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Engineer Questions Concrete Pier Reuse Idea

Thursday, September 6, 2018

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The controversy surrounding the possible reconstruction of a bridge that once straddled Boston and Quincy, Massachusetts, has been reignited by a new report from an engineer hired by Quincy officials, who contends that reusing the old Long Island Bridge piers to support a new span is likely impossible.

David Guess, an expert in concrete durability from the University of New Hampshire, was asked by Quincy to evaluate the existing 75-year-old concrete foundations and concluded that plans to use them to support a new bridge, as proponents of the project plan to do, is "extremely unrealistic."

Long Island Bridge Saga

The old Long Island Bridge was opened in 1951 to provide road access to a hospital that was later converted into a long-term drug addiction recovery center. (Long Island by extension belongs to Boston, but borders Quincy.) The island more recently also held  a homeless shelter, but the bridge connecting it to Moon Island, part of Quincy, was shut down in 2014 due to structural concerns, and was demolished the following year. The shelter and treatment center were shuttered because the island could only be reached by boat.

Office of Mayor Martin J. Walsh

Boston Mayor Marty Walsh expressed interest in rebuilding the bridge since its closure, and earlier this year he unveiled a plan to fund the construction project, but was met with opposition, largely from Quincy, where traffic related to the construction—and related to the island’s facilities if they reopen after the bridge is built—would pass through. Walsh committed $50 million in his 2018 budget to the project.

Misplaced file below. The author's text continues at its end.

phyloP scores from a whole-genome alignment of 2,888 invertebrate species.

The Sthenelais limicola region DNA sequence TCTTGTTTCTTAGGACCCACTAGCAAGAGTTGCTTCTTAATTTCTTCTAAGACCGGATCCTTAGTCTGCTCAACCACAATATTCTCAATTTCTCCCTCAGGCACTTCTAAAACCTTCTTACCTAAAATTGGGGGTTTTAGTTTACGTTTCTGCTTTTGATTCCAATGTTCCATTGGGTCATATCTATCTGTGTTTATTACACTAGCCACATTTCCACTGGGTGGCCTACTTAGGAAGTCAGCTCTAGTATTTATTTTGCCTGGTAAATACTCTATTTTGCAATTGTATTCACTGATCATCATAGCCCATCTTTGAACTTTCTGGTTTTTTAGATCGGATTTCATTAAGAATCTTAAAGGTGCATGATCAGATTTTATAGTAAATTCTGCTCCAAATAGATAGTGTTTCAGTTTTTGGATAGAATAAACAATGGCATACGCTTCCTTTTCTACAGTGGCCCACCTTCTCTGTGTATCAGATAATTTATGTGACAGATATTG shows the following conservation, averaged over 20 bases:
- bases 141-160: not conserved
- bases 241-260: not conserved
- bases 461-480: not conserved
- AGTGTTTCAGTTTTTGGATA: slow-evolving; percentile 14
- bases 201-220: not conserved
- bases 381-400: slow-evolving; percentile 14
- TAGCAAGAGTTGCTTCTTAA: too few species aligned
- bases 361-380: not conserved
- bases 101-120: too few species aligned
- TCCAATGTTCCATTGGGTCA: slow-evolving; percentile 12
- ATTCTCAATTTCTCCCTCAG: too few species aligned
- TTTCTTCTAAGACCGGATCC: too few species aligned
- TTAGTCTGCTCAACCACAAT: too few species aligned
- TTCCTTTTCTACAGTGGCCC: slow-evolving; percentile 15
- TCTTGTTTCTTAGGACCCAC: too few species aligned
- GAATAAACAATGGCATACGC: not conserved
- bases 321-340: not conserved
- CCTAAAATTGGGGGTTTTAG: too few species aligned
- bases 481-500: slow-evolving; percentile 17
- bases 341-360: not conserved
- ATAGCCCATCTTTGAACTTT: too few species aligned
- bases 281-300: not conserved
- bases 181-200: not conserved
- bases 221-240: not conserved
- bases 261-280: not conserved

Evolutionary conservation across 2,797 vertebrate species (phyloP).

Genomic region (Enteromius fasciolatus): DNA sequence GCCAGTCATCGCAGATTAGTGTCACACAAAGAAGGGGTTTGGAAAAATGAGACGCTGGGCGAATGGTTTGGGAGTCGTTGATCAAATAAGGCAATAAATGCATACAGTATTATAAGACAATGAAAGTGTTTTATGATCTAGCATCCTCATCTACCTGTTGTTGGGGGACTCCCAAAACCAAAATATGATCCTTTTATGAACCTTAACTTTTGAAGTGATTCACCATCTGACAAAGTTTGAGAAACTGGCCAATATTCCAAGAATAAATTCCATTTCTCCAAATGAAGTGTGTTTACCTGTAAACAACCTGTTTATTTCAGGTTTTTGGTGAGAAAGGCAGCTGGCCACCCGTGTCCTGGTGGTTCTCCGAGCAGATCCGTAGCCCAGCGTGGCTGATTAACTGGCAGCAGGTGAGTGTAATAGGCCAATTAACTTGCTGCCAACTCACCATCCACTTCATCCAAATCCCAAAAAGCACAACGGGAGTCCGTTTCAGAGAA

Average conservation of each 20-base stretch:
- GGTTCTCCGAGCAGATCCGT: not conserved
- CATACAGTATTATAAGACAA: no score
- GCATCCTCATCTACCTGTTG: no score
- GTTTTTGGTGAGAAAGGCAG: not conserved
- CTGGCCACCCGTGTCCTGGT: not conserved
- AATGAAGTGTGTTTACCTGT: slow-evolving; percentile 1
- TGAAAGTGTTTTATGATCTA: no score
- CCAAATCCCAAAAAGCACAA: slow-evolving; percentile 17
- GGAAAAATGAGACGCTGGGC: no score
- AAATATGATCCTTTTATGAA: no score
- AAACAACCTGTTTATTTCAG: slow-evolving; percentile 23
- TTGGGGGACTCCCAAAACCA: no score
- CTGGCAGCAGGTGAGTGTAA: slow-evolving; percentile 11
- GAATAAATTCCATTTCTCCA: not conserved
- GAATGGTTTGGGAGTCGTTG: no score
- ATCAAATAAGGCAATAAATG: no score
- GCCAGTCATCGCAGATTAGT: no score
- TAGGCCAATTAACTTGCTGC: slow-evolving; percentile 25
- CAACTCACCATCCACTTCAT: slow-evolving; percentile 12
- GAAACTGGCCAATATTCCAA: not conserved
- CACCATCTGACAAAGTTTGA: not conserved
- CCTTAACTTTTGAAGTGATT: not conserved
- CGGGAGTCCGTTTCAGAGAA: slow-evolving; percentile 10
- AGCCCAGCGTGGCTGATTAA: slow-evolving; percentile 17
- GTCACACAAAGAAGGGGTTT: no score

Boston Mayor Marty Walsh has expressed interest in rebuilding the bridge since its closure, and earlier this year he unveiled a plan to fund the construction project, but was met with opposition, largely from Quincy, where traffic related to the construction—and related to the island’s facilities if they reopen after the bridge is built—would pass through. Walsh committed $50 million in his 2018 budget to the project.

In early August, a decision for the first of three permits Boston would need to build the bridge was postponed because the commission whose ruling was needed did not have a quorum.

Engineer Report

In response to the report, Chris Walker, spokesperson for the Quincy Mayor Thomas Koch, noted that it spoke "directly to the fallacy that somehow these 70-year-old piers that are deteriorating, even to the naked eye, would be able to last another 75 years. (Boston is) clearly trying to do the least amount possible.”

Both Koch and Ward 6 City Councilor William Harris noted that the report only affirms Quincy’s claim that Boston is disregarding the potential negative impact of a new bridge. Gress noted in the report that the concrete of the 1940s is not up to contemporary standards, especially when it comes to air-entrainment.

“Concrete that is not properly air-entrained in a severe ocean New England environment is extremely vulnerable to freezing and thawing destruction and its use will definitely, durabilitywise, be problematic,” Gress said. “It is essential when reusing existing old concrete in an aggressive environment, such as the Long Island Bridge, durability is the primary design consideration.”

A meeting for one of several permits needed to build the Long Island Bridge replacement was held end-of-day Wednesday (Sept. 5). Moving forward, Boston will also need to obtain a building permit from the planning board and a number of state and federal permits before any construction work could start.

   

Tagged categories: Bridges; Construction; Government; Infrastructure; NA; North America; Program/Project Management

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